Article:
SJB & Co Chartered Accountants

June 22 Update – Tax returns

Tax Returns!

We are now nearly two months into the new tax year and it is time to think about completing tax returns! Tax return information should be available with banks and brokers making annual reports available online or sending them out and employers issuing end of year details.

We are asking all clients to provide their tax return information by 31 July and no later than 30 September 2022. These dates are so that we can:

  • Advise you of tax liabilities in good time to help you plan your cashflow;
  • Allow us time deal with any issues arising from tax returns and any related planning required;
  • We are aiming to submit all tax returns by 30 November this year, this will mean we can all enjoy Christmas without the thought of tax returns hanging over us!
  • For sole traders and property owners who will be subject to Making Tax Digital and quarterly returns from April 2024 it is particularly important to be up to date with returns to ensure you are able to comply with the new system (we will be writing separately on this to those effected).

Clients are asked to forward their tax return details as soon as available. A big thank you to all those who have already sent in their tax information.

 If individuals have to make their next payment on account of income tax by 31 July expect their income to have fallen for last year compared to the year before, payments on account may be reduced. It is recommended that last year’s tax return is completed before the end of July to determine the required payment on account. If you think this may apply to you please get in touch as soon as possible so we can prioritise your return if necessary.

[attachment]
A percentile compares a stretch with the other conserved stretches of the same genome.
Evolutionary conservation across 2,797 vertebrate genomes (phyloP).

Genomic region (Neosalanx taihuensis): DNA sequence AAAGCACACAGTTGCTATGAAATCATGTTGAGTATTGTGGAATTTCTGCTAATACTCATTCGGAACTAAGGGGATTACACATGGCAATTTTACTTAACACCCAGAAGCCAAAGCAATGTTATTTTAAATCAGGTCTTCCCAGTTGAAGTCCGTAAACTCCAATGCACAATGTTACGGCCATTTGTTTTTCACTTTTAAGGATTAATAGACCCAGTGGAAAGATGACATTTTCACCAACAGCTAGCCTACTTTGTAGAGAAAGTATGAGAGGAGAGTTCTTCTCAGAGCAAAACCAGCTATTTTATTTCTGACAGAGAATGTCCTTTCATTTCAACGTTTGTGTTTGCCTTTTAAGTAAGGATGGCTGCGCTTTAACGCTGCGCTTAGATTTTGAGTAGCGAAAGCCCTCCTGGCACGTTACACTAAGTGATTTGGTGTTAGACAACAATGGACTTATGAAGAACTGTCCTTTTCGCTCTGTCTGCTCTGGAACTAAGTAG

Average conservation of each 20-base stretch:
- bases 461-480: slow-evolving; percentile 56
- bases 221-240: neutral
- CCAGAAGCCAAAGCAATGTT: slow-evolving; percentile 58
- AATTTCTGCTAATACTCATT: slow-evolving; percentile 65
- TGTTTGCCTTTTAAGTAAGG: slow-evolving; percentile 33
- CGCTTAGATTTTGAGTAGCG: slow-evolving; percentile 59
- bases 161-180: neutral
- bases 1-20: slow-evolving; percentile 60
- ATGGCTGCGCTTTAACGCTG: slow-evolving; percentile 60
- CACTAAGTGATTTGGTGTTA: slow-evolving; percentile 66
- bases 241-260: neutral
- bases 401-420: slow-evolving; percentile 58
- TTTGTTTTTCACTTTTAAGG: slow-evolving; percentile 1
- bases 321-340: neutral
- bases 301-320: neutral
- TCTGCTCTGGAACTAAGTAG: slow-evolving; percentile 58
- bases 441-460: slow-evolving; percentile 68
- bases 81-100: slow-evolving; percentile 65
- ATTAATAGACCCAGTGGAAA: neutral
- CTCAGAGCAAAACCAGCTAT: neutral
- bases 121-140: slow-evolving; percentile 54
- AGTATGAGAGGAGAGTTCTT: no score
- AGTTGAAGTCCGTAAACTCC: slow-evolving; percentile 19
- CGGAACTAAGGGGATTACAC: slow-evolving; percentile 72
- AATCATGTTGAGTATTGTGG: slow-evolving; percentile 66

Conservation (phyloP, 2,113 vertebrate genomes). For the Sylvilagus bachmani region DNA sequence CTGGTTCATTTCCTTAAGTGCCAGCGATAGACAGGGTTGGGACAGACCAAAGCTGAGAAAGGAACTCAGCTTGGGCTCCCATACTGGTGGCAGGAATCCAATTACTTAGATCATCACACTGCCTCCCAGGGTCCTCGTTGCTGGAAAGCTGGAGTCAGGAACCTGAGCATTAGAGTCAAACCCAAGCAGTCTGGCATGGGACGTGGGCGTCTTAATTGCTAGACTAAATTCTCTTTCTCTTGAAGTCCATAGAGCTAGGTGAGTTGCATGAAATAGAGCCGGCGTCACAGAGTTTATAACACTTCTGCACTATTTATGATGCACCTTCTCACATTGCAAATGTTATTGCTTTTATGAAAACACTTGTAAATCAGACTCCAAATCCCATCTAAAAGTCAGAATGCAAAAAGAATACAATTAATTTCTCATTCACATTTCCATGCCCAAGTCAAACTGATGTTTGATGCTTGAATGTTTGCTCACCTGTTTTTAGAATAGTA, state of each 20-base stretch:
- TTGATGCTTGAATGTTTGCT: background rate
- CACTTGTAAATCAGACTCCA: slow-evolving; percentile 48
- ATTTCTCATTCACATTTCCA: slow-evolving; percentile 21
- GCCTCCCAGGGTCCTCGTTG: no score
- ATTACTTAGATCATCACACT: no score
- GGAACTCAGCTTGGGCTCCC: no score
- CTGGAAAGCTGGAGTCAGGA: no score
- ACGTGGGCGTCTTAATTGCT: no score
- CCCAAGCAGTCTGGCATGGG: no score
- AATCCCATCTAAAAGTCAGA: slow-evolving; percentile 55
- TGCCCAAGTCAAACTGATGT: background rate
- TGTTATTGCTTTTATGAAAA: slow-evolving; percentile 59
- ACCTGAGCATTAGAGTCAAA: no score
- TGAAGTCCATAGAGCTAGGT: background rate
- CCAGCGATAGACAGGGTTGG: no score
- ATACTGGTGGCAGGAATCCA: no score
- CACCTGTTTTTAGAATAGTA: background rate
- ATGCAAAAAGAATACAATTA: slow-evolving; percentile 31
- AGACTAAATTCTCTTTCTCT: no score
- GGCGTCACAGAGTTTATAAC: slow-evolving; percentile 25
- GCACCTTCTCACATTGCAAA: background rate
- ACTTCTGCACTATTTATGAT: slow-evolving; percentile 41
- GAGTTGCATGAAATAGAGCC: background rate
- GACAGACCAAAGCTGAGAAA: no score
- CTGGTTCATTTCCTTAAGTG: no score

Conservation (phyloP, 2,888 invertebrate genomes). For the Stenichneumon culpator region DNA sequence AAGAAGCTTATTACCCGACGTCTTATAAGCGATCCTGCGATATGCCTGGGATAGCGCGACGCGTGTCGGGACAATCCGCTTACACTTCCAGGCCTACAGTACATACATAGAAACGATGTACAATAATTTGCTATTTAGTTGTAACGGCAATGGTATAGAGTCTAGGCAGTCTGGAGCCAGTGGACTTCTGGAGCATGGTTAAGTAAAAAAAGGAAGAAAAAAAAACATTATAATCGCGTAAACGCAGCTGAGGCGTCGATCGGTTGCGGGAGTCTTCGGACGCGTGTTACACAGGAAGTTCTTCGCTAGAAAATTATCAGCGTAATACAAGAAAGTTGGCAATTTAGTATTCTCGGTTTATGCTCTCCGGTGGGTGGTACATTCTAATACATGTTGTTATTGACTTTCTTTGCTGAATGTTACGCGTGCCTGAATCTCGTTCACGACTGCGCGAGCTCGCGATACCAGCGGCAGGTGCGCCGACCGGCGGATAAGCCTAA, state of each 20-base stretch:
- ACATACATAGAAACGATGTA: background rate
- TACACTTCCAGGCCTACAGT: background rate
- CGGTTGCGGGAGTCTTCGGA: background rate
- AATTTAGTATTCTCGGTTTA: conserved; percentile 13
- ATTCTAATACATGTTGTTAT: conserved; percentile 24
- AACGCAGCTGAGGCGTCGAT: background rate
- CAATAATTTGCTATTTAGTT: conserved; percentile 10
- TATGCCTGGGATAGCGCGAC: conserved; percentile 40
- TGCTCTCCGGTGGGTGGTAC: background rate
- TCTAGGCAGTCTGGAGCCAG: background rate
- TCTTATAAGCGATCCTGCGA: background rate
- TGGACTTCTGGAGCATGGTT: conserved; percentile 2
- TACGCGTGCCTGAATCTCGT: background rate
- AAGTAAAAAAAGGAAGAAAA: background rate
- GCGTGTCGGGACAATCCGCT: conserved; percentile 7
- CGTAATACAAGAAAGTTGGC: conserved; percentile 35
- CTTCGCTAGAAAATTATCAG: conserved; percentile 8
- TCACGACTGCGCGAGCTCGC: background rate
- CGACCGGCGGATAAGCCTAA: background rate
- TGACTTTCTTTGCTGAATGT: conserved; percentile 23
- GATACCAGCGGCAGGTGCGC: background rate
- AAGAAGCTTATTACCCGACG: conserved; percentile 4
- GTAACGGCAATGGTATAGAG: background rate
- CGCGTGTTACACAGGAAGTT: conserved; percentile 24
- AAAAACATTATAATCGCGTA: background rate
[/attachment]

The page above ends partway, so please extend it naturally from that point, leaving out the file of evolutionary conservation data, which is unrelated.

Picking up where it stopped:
Points to remember when completing tax returns


Make sure you include all sources of income and capital gains. HMRC are increasingly identifying omissions in returns and are increasingly likely to seek penalties and interest where additional tax becomes due. Points to remember are likely to include:

  • For earnings, a P60 certificate of earnings should be issued by the end of May and if you receive any benefits, you should receive a form P11D detailing the value of all benefits received which will need reporting;
  • Members of employee share schemes should ensure they receive full details of what to report from their employer.
  • Interest on all bank accounts and dividends from shares should be included on your return;
  • Dividend income outside of ISAs should be reported, where dividends exceed £2,000 there will a charge to tax of 7.5% for basic rate tax payers, 32.5% for higher rate tax payers and 38.1% for additional rate tax payers.